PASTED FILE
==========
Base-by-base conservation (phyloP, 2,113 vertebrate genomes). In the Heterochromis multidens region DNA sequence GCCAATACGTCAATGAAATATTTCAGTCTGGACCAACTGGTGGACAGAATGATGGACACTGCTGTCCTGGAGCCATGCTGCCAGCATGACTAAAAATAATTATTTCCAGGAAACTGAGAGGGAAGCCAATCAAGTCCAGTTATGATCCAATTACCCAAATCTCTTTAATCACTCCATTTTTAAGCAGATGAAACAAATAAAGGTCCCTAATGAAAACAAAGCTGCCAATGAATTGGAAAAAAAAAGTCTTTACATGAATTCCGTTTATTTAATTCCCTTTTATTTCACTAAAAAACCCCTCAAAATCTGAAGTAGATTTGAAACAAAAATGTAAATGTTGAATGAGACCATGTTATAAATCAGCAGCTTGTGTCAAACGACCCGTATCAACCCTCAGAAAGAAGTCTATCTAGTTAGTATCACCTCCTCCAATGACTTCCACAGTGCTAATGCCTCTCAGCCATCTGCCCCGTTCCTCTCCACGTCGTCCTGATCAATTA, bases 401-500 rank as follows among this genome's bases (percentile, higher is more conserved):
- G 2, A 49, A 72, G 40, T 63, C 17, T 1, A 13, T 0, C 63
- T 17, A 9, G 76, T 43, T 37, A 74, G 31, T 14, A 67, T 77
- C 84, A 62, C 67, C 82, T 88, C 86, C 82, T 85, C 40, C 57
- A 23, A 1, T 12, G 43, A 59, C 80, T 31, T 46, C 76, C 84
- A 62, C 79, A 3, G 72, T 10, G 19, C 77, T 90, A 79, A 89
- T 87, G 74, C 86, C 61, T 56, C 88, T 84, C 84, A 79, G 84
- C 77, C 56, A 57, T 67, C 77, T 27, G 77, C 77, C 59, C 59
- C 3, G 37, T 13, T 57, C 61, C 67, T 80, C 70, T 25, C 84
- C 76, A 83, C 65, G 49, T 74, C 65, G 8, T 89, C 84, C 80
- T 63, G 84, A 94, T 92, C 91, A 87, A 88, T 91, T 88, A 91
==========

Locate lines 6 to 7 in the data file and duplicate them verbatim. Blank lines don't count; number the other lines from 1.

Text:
- A 62, C 79, A 3, G 72, T 10, G 19, C 77, T 90, A 79, A 89
- T 87, G 74, C 86, C 61, T 56, C 88, T 84, C 84, A 79, G 84